What is Prostate Gland ?
The prostate is a gland of the male reproductive system. It is located in front of the rectum and just below the bladder, the organ that stores urine. It is about the size of a chestnut and somewhat conical in shape, and consists of a base, an apex, an anterior, a posterior and two lateral surfaces.
What is the function of Prostate gland?
The prostate surrounds the urethra, the tube that carries sperm and urine out of the penis. The main purpose of the prostate is to produce fluid for semen, which transports sperm during the male orgasm.
Why Does The Prostate Enlarge?
Prostate enlargement can occur in both benign (non cancerous) and malignant (cancerous) conditions. The most common cause of prostate enlargement is benign prostatic hypertrophy (often called BPH).
BPH is a benign enlargement of the prostate that blocks the flow of urine through the urethra. The prostate cells gradually multiply, creating an enlargement that puts pressure on the urethra through which urine and semen exit the body.
Other causes of prostate enlargement include prostate cancer and prostate infection (prostatitis).
What is Prostate cancer?
Prostate cancer forms in the cells of the prostate. Though several types of cells are found in prostate, almost all prostate cancers develop from glandular cells (adenocarcinomas). Other types of prostate cancers are very rare .
Prostate cancer is usually a very slow growing cancer and most patients do not have significant symptoms until the cancer reaches an advanced stage.
Most men with prostate cancer die of other unrelated causes, and many never know that they have the disease. But once prostate cancer begins to grow quickly or spreads outside the prostate, it is dangerous.
How common is Postate cancer?
In western countries, prostate cancer is the most common cancer in men and is responsible for the second highest number of deaths after lung cancer.
Prostate is the second leading site of cancer among males in large Indian cities like Delhi, Kolkata, Pune and Thiruvananthapuram, third leading site of cancer in cities like Bangalore and Mumbai and it is among the top ten leading sites of cancers in the rest of the population based cancer registries (PBCRs) of India. The data shows that almost all regions of India are equally affected by this cancer .
The incidence rates of this cancer are constantly and rapidly increasing in all the PBCRs. The cancer projection data shows that the number of cases will become doubled by 2020 .
Is the prostate cancer Life-threatening?
The affect of harboring a prostate cancer on lifespan of an individual depends on the stage of the disease.
Introduction of PSA (prostate specific antigen) blood test, has enabled the detection of this disease at an early stage. This has increased the chances of complete cure in patients having early stage of disease. As a result, the death rate from this disease has shown a steady decline.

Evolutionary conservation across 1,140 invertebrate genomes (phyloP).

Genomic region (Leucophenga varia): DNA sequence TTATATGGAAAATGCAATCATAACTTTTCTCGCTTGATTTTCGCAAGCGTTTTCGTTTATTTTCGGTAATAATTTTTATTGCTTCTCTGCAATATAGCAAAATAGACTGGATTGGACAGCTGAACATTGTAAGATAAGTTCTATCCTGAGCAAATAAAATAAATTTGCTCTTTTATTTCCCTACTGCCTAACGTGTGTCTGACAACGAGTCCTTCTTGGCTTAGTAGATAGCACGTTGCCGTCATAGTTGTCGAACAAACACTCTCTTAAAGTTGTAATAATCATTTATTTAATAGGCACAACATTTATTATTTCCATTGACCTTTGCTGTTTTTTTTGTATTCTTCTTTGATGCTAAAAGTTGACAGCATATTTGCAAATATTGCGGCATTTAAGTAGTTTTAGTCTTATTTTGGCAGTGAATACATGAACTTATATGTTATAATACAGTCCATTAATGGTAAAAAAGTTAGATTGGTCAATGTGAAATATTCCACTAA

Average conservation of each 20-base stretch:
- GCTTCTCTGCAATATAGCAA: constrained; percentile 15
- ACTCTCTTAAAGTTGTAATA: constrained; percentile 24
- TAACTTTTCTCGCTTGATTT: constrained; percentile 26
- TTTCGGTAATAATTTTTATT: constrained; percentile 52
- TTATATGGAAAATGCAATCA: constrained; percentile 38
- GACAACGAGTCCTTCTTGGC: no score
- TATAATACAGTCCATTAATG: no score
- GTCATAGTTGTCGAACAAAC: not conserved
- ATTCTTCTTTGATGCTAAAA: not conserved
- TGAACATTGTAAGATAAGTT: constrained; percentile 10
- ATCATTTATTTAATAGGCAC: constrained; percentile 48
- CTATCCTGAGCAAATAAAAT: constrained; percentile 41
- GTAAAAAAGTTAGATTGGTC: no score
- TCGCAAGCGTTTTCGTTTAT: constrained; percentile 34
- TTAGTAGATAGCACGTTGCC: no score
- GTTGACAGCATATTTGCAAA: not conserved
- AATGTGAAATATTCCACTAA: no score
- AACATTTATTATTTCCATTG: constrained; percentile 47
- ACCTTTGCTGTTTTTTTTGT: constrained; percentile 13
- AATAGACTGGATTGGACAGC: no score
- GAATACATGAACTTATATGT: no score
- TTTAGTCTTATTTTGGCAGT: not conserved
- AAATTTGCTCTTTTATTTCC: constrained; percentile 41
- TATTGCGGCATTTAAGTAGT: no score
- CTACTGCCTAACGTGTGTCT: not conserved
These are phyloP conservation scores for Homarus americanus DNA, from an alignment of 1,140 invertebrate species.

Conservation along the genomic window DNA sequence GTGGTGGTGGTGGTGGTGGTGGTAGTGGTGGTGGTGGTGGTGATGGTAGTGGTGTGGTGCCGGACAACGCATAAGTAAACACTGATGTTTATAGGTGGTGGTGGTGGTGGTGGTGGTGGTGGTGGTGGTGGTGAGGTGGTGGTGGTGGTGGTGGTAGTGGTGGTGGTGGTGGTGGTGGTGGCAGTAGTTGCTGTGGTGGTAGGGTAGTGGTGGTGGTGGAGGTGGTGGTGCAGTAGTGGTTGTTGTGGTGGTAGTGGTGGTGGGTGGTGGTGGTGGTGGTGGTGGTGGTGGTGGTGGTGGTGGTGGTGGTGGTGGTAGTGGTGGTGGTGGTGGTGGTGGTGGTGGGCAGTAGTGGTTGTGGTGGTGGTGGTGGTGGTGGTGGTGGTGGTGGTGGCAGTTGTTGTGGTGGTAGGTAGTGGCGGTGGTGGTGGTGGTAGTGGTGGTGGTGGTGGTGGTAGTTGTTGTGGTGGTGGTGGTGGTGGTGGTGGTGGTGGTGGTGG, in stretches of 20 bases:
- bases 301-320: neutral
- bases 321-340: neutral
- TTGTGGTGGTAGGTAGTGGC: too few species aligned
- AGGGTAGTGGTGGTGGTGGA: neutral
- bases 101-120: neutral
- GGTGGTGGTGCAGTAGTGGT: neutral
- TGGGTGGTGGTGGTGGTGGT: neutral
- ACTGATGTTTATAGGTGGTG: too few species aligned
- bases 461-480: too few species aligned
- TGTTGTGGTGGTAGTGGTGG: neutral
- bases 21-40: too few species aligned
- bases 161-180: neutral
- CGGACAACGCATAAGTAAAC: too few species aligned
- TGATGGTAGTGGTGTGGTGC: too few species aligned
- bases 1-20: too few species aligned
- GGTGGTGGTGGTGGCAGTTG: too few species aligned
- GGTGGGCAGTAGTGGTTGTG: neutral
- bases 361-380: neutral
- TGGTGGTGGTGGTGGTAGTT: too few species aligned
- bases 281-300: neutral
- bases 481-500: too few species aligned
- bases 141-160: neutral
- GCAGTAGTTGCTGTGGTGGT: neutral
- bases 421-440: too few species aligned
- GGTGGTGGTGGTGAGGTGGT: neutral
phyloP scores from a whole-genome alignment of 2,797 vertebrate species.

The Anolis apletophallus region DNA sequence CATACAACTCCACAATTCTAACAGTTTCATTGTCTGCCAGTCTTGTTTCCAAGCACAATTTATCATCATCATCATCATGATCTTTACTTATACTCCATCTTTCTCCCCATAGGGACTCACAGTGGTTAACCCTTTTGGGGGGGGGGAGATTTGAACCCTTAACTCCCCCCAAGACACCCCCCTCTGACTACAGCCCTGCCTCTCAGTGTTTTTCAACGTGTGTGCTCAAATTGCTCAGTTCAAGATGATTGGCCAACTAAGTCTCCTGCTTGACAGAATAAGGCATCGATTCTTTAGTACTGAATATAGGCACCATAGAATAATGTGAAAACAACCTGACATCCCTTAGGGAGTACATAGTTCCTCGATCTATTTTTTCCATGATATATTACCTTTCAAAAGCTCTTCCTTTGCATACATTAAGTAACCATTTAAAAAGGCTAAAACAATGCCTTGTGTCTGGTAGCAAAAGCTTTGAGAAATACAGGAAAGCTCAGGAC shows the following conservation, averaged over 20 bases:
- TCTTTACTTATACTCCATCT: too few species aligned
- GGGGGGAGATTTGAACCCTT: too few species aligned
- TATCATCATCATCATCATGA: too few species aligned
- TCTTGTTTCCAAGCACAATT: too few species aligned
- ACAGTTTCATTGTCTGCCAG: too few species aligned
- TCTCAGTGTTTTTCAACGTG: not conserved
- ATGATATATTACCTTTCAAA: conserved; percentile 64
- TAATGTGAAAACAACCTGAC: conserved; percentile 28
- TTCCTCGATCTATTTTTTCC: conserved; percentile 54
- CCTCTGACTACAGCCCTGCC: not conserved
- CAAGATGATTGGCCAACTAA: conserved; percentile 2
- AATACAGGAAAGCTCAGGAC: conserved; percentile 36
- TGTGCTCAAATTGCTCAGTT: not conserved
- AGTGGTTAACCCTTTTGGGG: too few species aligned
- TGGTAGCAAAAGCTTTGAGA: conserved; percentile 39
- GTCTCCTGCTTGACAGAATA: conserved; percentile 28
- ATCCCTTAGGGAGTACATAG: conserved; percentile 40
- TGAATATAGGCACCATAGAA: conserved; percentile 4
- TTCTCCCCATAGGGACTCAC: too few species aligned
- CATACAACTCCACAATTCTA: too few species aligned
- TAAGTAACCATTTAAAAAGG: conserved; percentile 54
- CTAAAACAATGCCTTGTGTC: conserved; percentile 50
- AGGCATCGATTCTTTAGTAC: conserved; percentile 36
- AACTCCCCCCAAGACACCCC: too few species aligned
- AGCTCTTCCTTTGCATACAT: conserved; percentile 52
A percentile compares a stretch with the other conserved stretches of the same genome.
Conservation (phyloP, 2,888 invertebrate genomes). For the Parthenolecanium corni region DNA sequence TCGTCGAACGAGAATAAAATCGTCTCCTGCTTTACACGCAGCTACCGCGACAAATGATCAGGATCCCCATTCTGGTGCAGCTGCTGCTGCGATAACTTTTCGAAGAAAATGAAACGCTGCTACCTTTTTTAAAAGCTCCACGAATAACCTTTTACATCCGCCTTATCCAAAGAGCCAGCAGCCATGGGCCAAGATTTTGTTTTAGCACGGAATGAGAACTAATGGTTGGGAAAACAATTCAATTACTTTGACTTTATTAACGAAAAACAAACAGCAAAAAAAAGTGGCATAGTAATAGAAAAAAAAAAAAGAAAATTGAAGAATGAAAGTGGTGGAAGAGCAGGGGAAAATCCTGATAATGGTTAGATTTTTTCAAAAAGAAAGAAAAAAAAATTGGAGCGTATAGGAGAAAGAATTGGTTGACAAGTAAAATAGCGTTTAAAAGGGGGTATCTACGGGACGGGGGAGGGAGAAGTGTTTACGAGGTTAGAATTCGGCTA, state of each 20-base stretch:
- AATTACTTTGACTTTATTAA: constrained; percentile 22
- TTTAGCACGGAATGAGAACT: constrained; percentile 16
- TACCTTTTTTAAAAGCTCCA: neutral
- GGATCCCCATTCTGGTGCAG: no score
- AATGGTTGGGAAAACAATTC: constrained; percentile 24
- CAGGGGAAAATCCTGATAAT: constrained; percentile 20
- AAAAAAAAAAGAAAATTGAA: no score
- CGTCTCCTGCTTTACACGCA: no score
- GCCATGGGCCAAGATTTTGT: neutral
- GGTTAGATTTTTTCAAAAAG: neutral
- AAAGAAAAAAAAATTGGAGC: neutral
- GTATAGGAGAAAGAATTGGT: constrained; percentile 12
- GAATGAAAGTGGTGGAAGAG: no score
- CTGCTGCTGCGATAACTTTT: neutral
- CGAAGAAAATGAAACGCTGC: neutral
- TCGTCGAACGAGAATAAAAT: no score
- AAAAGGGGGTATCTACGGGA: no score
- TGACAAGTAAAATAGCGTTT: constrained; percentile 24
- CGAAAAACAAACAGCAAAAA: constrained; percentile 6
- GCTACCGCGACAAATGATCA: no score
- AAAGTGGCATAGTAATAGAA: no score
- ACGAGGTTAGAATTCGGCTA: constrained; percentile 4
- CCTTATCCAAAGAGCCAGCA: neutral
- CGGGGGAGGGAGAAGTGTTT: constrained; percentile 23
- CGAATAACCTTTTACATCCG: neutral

Owing to earlier diagnosis, latest research, development of newer methods of treatment and the introduction of modern technology such as robotic surgery, prostate cancer is now considered to be curable or at least controllable condition. It is now possible for most men with prostate cancer to live long lives or even their entire natural life span.
What are the treatment options for Prostate cancer?
The ideal treatment for prostate cancer depends on the stage of the disease and overall medical condition and performance status of the patient. Given the multitude of treatment options available, it is important to understand and to discuss with the UroOncologist the treatment option that suits that particular patient the best.
What Are The Tests To Find Prostate Cancer
Digital rectal exam (DRE)
DRE is a physical exam wherein physician uses a adequately lubricated gloved finger inserted through the rectum to feel for any suspicious or hard areas in your prostate gland. DRE has an integral role in diagnosis of Prostate cancer. Presence of any hard or nodular areas even in the presence of normal PSA value may signify presence of cancer and warrant a biopsy.
PSA blood test
PSA (prostate specific antigen) is a substance which is normally produced by prostate gland. It serves as a tumor marker in blood which is usually raised in malignancy. It can be measured as a simple blood test. If PSA level is high for age when other benign causes of elevated PSA (such as prostatic infection or inflammation) are ruled out, prostate biopsy is needed to see if the increase is because of cancer or not. PSA may be raised in many benign (non cancerous) conditions and on the contrary some less common varieties of Prostate cancer occur even with normal PSA.
The diagnosis of prostate cancer is confirmed only with biopsy. Biopsy is done with the help of Ultrasound guidance. A thin needle is used to remove many small tissue samples from your prostate.
If cancer is found, biopsy score provides an insight into whether the cancer is slow-growing or aggressive (fast-growing). Other staging investigations may then be required to evaluate whether it has spread outside the prostate.
What are the follow up tests after treatment.
The follow-up testing will depend on many factors, including treatment selected. Regular PSA blood tests, biopsies as needed and imaging tests are used after treatment to see if the cancer has returned. Because the PSA level tends to go up and down after radiation, more PSA tests may be needed to know for sure if the cancer has returned.
Frequently asked questions?
- How advanced is my disease? Whether it is localised, locally advanced or spread to other organs in the body? Is it slow- or fast-growing? It is important to know about the stage of the disease as treatment course and cure of the disease may depend on it.
- What are all the ways prostate cancer can be treated?
- What are the positives and negatives of each treatment and likely treatment duration?
- What is the most suitable option in my case?
- Will the side effects happen immediately after treatment or after some time? How long the side effects of each treatment may last? Will they get better or worse with time?